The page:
The assumption of Athena’s research program is that in order to realize the development of ‘inclusive’ science and technology, the knowledge and expertise of a diverse group of non-scientific actors need to be integrated in decision making on innovation processes. The rationale for this is that these actors have relevant knowledge and different perspectives.

A further assumption is that this integration should take place early in the innovation trajectory through a well-designed interaction process. The interaction should lead to a gradual deepening of the understanding of different perceptions concerning the definition of the problem context and the desired outcomes. In addition it should lead to a joint vision on how to proceed. The key question then is: how to organize the interaction in such a way that meaningful exchange of knowledge and expertise between scientific and non-scientific groups can take place effectively. This requires:

  • an understanding of the dynamics within  and between science and society;
  • methodologies (principles and heuristics) that can guide multi-stakeholder innovation processes
  • strategies that can sustain and upscale such processes.

To realize such a structured interaction process, we have developed a model for understanding and influencing interaction between actors in science and society, as well as a methodology to operationalize the model (the ILA approach). The model integrates available knowledge and perspectives on societal needs and on potential innovations from relevant actors in societal and scientific fields (e.g. scientists, policy makers, societal organisations, companies, citizens, and consumers) on three levels of analysis.

Public involvement in research

The Athena Institute, VU University Amsterdam work on a great diversity of project concerning patient and public involvement:

  • research agenda setting/priority setting with multi stakeholder groups including patients
  • Patient involvement in care guideline development
  • Patient involvement in setting up quality criteria for care
  • patient involvement in developing self management tools
  • patient involvement in clinical trials
  • structural patient involvement in  health research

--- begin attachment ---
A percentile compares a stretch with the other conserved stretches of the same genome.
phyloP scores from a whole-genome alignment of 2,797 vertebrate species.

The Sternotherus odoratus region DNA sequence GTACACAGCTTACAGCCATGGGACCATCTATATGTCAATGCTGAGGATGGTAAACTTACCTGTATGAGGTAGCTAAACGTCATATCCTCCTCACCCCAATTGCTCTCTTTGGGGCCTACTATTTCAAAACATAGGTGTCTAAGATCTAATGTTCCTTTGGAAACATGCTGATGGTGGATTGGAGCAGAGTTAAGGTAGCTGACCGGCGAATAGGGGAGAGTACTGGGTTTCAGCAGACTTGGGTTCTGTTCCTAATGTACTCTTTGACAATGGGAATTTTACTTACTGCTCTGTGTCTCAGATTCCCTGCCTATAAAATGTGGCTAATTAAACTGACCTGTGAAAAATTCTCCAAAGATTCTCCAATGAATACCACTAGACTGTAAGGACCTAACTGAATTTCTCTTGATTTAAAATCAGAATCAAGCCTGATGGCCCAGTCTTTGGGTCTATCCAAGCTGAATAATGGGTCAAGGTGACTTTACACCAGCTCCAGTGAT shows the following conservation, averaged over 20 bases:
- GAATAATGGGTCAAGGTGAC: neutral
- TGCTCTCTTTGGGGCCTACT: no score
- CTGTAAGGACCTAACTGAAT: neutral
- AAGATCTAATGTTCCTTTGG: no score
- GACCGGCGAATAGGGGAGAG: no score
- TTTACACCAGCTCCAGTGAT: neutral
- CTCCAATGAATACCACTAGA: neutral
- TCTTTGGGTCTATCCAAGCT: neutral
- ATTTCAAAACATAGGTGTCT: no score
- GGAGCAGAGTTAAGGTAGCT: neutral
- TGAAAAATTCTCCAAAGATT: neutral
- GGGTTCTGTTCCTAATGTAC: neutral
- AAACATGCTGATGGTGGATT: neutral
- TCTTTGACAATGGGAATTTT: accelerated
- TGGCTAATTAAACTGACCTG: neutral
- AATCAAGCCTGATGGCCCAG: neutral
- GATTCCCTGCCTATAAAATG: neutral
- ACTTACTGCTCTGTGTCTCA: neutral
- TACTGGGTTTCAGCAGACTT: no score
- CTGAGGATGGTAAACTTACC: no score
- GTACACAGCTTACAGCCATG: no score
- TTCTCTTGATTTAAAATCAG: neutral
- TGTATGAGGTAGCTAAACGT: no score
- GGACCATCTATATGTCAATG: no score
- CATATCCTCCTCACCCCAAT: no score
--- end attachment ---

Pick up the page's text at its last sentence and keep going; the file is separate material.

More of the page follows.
• sustainable patient involvement
  • elderly involvement in home care
  • child involvement in health research

Prof.dr. Jacqueline Broerse is professor of ‘innovation and communication in the health and life sciences, in particular addressing issues of diversity and social inclusion’ at the Athena Institute, VU University, Amsterdam. obtained her doctorate in 1998 at the VU University with a thesis on participatory approaches to research priority setting in developing countries. Her research is focused on methodology development for realizing a science-society dialogue in new and emerging (system) innovations in the health and life sciences. She has developed methodologies to facilitate patient involvement in health research and care, and to realize multi-stakeholder participation in national health policy. She has been involved as advisor and facilitator in four interactive policy-making trajectories of the Dutch Ministry of Health, Welfare and Sports, in research agenda setting from patients persepctives, methodology development for structural and sustainable patient and public involvement and development of dialogue methods.

Janneke Elberse, PhD, MSc  is a researcher at the Athena Institute. She is working on improvement of patient participation in health research. Her main interest lies in enhancing a system innovation towards a more needs-oriented health research system assuming that inclusion of patients in the health research system could act as a leverage point inducing change. She is involved in various projects concerning patient involvement, including several health research agenda setting projects (eg. asthma/COPD, congenital heart disease, medical product development, Alzheimer’s’ disease), structural patient involvement by means of patients research partners (trained patients who join a research team), patient involvement clinical trials for people with breast cancer and a European project on patient reported outcomes (PRO) in clinical trials. By using these different case studies she tries to gain insight in enabling factors and barriers for structural patient participation in research in order to stimulate a shift towards needs-oriented health research.


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